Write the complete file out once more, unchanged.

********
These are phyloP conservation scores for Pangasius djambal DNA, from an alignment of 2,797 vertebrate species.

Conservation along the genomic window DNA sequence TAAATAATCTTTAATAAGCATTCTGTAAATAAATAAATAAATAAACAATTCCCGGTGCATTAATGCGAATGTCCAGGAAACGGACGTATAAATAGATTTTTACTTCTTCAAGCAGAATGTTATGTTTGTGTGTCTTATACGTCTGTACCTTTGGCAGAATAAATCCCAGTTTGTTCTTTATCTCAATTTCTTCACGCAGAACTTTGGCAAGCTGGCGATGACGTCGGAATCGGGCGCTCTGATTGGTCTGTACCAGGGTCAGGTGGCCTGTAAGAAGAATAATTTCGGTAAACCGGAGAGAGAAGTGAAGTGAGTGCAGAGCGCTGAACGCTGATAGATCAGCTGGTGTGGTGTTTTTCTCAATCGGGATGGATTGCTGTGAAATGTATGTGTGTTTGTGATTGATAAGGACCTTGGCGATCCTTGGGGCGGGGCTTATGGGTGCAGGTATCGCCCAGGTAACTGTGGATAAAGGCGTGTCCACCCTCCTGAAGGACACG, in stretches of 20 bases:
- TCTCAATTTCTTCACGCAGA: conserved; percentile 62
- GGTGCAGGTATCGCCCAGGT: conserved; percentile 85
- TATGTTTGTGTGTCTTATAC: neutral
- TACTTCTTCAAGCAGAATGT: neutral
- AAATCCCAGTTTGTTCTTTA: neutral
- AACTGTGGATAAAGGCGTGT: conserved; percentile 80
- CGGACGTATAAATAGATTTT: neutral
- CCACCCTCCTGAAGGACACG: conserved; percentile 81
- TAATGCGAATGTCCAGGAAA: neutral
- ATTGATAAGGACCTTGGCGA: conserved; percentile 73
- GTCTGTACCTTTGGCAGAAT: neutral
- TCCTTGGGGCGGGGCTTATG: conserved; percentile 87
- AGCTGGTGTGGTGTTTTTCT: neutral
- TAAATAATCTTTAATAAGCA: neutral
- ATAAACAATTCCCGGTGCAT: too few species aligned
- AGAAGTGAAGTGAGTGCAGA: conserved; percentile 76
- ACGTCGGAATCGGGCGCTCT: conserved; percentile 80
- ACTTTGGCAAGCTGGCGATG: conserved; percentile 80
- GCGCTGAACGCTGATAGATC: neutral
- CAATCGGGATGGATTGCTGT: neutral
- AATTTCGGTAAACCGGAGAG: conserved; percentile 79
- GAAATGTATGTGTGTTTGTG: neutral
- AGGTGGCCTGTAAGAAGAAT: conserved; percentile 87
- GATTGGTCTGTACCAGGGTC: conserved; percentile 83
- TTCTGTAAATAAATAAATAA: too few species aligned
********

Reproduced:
These are phyloP conservation scores for Pangasius djambal DNA, from an alignment of 2,797 vertebrate species.

Conservation along the genomic window DNA sequence TAAATAATCTTTAATAAGCATTCTGTAAATAAATAAATAAATAAACAATTCCCGGTGCATTAATGCGAATGTCCAGGAAACGGACGTATAAATAGATTTTTACTTCTTCAAGCAGAATGTTATGTTTGTGTGTCTTATACGTCTGTACCTTTGGCAGAATAAATCCCAGTTTGTTCTTTATCTCAATTTCTTCACGCAGAACTTTGGCAAGCTGGCGATGACGTCGGAATCGGGCGCTCTGATTGGTCTGTACCAGGGTCAGGTGGCCTGTAAGAAGAATAATTTCGGTAAACCGGAGAGAGAAGTGAAGTGAGTGCAGAGCGCTGAACGCTGATAGATCAGCTGGTGTGGTGTTTTTCTCAATCGGGATGGATTGCTGTGAAATGTATGTGTGTTTGTGATTGATAAGGACCTTGGCGATCCTTGGGGCGGGGCTTATGGGTGCAGGTATCGCCCAGGTAACTGTGGATAAAGGCGTGTCCACCCTCCTGAAGGACACG, in stretches of 20 bases:
- TCTCAATTTCTTCACGCAGA: conserved; percentile 62
- GGTGCAGGTATCGCCCAGGT: conserved; percentile 85
- TATGTTTGTGTGTCTTATAC: neutral
- TACTTCTTCAAGCAGAATGT: neutral
- AAATCCCAGTTTGTTCTTTA: neutral
- AACTGTGGATAAAGGCGTGT: conserved; percentile 80
- CGGACGTATAAATAGATTTT: neutral
- CCACCCTCCTGAAGGACACG: conserved; percentile 81
- TAATGCGAATGTCCAGGAAA: neutral
- ATTGATAAGGACCTTGGCGA: conserved; percentile 73
- GTCTGTACCTTTGGCAGAAT: neutral
- TCCTTGGGGCGGGGCTTATG: conserved; percentile 87
- AGCTGGTGTGGTGTTTTTCT: neutral
- TAAATAATCTTTAATAAGCA: neutral
- ATAAACAATTCCCGGTGCAT: too few species aligned
- AGAAGTGAAGTGAGTGCAGA: conserved; percentile 76
- ACGTCGGAATCGGGCGCTCT: conserved; percentile 80
- ACTTTGGCAAGCTGGCGATG: conserved; percentile 80
- GCGCTGAACGCTGATAGATC: neutral
- CAATCGGGATGGATTGCTGT: neutral
- AATTTCGGTAAACCGGAGAG: conserved; percentile 79
- GAAATGTATGTGTGTTTGTG: neutral
- AGGTGGCCTGTAAGAAGAAT: conserved; percentile 87
- GATTGGTCTGTACCAGGGTC: conserved; percentile 83
- TTCTGTAAATAAATAAATAA: too few species aligned